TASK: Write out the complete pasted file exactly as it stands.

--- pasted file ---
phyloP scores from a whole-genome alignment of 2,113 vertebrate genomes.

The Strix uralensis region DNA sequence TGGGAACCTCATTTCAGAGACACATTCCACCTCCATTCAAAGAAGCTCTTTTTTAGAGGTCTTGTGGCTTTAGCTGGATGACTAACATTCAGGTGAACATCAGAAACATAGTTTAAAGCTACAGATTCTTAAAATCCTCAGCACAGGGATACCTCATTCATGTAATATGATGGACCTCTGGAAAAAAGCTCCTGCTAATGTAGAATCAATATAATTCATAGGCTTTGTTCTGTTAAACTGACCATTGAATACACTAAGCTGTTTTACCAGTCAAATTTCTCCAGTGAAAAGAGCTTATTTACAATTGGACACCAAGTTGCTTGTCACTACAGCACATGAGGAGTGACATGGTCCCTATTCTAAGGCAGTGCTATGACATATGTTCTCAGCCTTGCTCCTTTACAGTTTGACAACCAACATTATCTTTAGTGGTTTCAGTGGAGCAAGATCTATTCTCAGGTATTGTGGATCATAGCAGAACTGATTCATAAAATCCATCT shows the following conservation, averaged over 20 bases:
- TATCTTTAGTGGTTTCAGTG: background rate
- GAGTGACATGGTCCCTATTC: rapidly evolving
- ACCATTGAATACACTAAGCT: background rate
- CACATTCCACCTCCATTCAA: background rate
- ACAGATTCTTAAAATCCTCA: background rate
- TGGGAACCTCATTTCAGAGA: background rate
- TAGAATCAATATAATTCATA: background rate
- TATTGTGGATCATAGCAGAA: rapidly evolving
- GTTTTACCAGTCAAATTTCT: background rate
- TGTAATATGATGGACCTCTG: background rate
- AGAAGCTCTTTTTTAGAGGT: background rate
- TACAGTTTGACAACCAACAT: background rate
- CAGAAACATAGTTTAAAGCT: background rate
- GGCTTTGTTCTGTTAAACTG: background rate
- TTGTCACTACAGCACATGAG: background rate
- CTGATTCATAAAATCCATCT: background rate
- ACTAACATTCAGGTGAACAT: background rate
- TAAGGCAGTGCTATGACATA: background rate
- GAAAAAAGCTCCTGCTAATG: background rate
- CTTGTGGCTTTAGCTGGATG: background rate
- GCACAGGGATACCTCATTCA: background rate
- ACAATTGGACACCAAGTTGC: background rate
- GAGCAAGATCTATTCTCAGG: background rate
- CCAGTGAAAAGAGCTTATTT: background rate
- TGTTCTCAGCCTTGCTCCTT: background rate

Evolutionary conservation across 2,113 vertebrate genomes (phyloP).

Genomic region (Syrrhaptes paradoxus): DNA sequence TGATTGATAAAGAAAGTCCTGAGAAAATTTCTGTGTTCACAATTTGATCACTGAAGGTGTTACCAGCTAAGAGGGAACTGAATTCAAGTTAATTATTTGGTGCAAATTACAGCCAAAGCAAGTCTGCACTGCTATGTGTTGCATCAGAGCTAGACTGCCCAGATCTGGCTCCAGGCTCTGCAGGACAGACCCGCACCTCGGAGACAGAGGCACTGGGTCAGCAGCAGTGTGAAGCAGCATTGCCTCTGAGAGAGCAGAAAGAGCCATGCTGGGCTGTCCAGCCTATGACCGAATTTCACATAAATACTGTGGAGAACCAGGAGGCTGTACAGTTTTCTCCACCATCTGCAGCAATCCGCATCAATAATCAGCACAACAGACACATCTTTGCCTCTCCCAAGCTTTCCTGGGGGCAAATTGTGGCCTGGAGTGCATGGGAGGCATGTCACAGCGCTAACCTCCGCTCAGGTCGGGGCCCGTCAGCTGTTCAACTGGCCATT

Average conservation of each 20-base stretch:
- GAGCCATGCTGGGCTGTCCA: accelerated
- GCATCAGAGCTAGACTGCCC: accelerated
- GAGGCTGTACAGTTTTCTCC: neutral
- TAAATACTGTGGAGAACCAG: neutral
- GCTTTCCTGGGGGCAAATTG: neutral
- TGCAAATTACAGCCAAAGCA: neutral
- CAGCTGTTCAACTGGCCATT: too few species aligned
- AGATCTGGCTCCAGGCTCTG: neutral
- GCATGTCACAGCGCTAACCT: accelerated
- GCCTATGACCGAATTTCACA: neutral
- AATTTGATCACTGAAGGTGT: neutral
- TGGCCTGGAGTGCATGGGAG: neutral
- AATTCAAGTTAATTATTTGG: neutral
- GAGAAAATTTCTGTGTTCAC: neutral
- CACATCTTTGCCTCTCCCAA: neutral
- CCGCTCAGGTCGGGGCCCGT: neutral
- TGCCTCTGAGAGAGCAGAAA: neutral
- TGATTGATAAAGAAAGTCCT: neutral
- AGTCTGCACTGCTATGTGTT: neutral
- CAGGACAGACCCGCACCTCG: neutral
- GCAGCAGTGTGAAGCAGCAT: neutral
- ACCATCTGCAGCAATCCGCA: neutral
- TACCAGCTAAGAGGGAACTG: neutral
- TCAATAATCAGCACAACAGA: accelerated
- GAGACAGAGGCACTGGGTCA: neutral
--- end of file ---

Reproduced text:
phyloP scores from a whole-genome alignment of 2,113 vertebrate genomes.

The Strix uralensis region DNA sequence TGGGAACCTCATTTCAGAGACACATTCCACCTCCATTCAAAGAAGCTCTTTTTTAGAGGTCTTGTGGCTTTAGCTGGATGACTAACATTCAGGTGAACATCAGAAACATAGTTTAAAGCTACAGATTCTTAAAATCCTCAGCACAGGGATACCTCATTCATGTAATATGATGGACCTCTGGAAAAAAGCTCCTGCTAATGTAGAATCAATATAATTCATAGGCTTTGTTCTGTTAAACTGACCATTGAATACACTAAGCTGTTTTACCAGTCAAATTTCTCCAGTGAAAAGAGCTTATTTACAATTGGACACCAAGTTGCTTGTCACTACAGCACATGAGGAGTGACATGGTCCCTATTCTAAGGCAGTGCTATGACATATGTTCTCAGCCTTGCTCCTTTACAGTTTGACAACCAACATTATCTTTAGTGGTTTCAGTGGAGCAAGATCTATTCTCAGGTATTGTGGATCATAGCAGAACTGATTCATAAAATCCATCT shows the following conservation, averaged over 20 bases:
- TATCTTTAGTGGTTTCAGTG: background rate
- GAGTGACATGGTCCCTATTC: rapidly evolving
- ACCATTGAATACACTAAGCT: background rate
- CACATTCCACCTCCATTCAA: background rate
- ACAGATTCTTAAAATCCTCA: background rate
- TGGGAACCTCATTTCAGAGA: background rate
- TAGAATCAATATAATTCATA: background rate
- TATTGTGGATCATAGCAGAA: rapidly evolving
- GTTTTACCAGTCAAATTTCT: background rate
- TGTAATATGATGGACCTCTG: background rate
- AGAAGCTCTTTTTTAGAGGT: background rate
- TACAGTTTGACAACCAACAT: background rate
- CAGAAACATAGTTTAAAGCT: background rate
- GGCTTTGTTCTGTTAAACTG: background rate
- TTGTCACTACAGCACATGAG: background rate
- CTGATTCATAAAATCCATCT: background rate
- ACTAACATTCAGGTGAACAT: background rate
- TAAGGCAGTGCTATGACATA: background rate
- GAAAAAAGCTCCTGCTAATG: background rate
- CTTGTGGCTTTAGCTGGATG: background rate
- GCACAGGGATACCTCATTCA: background rate
- ACAATTGGACACCAAGTTGC: background rate
- GAGCAAGATCTATTCTCAGG: background rate
- CCAGTGAAAAGAGCTTATTT: background rate
- TGTTCTCAGCCTTGCTCCTT: background rate

Evolutionary conservation across 2,113 vertebrate genomes (phyloP).

Genomic region (Syrrhaptes paradoxus): DNA sequence TGATTGATAAAGAAAGTCCTGAGAAAATTTCTGTGTTCACAATTTGATCACTGAAGGTGTTACCAGCTAAGAGGGAACTGAATTCAAGTTAATTATTTGGTGCAAATTACAGCCAAAGCAAGTCTGCACTGCTATGTGTTGCATCAGAGCTAGACTGCCCAGATCTGGCTCCAGGCTCTGCAGGACAGACCCGCACCTCGGAGACAGAGGCACTGGGTCAGCAGCAGTGTGAAGCAGCATTGCCTCTGAGAGAGCAGAAAGAGCCATGCTGGGCTGTCCAGCCTATGACCGAATTTCACATAAATACTGTGGAGAACCAGGAGGCTGTACAGTTTTCTCCACCATCTGCAGCAATCCGCATCAATAATCAGCACAACAGACACATCTTTGCCTCTCCCAAGCTTTCCTGGGGGCAAATTGTGGCCTGGAGTGCATGGGAGGCATGTCACAGCGCTAACCTCCGCTCAGGTCGGGGCCCGTCAGCTGTTCAACTGGCCATT

Average conservation of each 20-base stretch:
- GAGCCATGCTGGGCTGTCCA: accelerated
- GCATCAGAGCTAGACTGCCC: accelerated
- GAGGCTGTACAGTTTTCTCC: neutral
- TAAATACTGTGGAGAACCAG: neutral
- GCTTTCCTGGGGGCAAATTG: neutral
- TGCAAATTACAGCCAAAGCA: neutral
- CAGCTGTTCAACTGGCCATT: too few species aligned
- AGATCTGGCTCCAGGCTCTG: neutral
- GCATGTCACAGCGCTAACCT: accelerated
- GCCTATGACCGAATTTCACA: neutral
- AATTTGATCACTGAAGGTGT: neutral
- TGGCCTGGAGTGCATGGGAG: neutral
- AATTCAAGTTAATTATTTGG: neutral
- GAGAAAATTTCTGTGTTCAC: neutral
- CACATCTTTGCCTCTCCCAA: neutral
- CCGCTCAGGTCGGGGCCCGT: neutral
- TGCCTCTGAGAGAGCAGAAA: neutral
- TGATTGATAAAGAAAGTCCT: neutral
- AGTCTGCACTGCTATGTGTT: neutral
- CAGGACAGACCCGCACCTCG: neutral
- GCAGCAGTGTGAAGCAGCAT: neutral
- ACCATCTGCAGCAATCCGCA: neutral
- TACCAGCTAAGAGGGAACTG: neutral
- TCAATAATCAGCACAACAGA: accelerated
- GAGACAGAGGCACTGGGTCA: neutral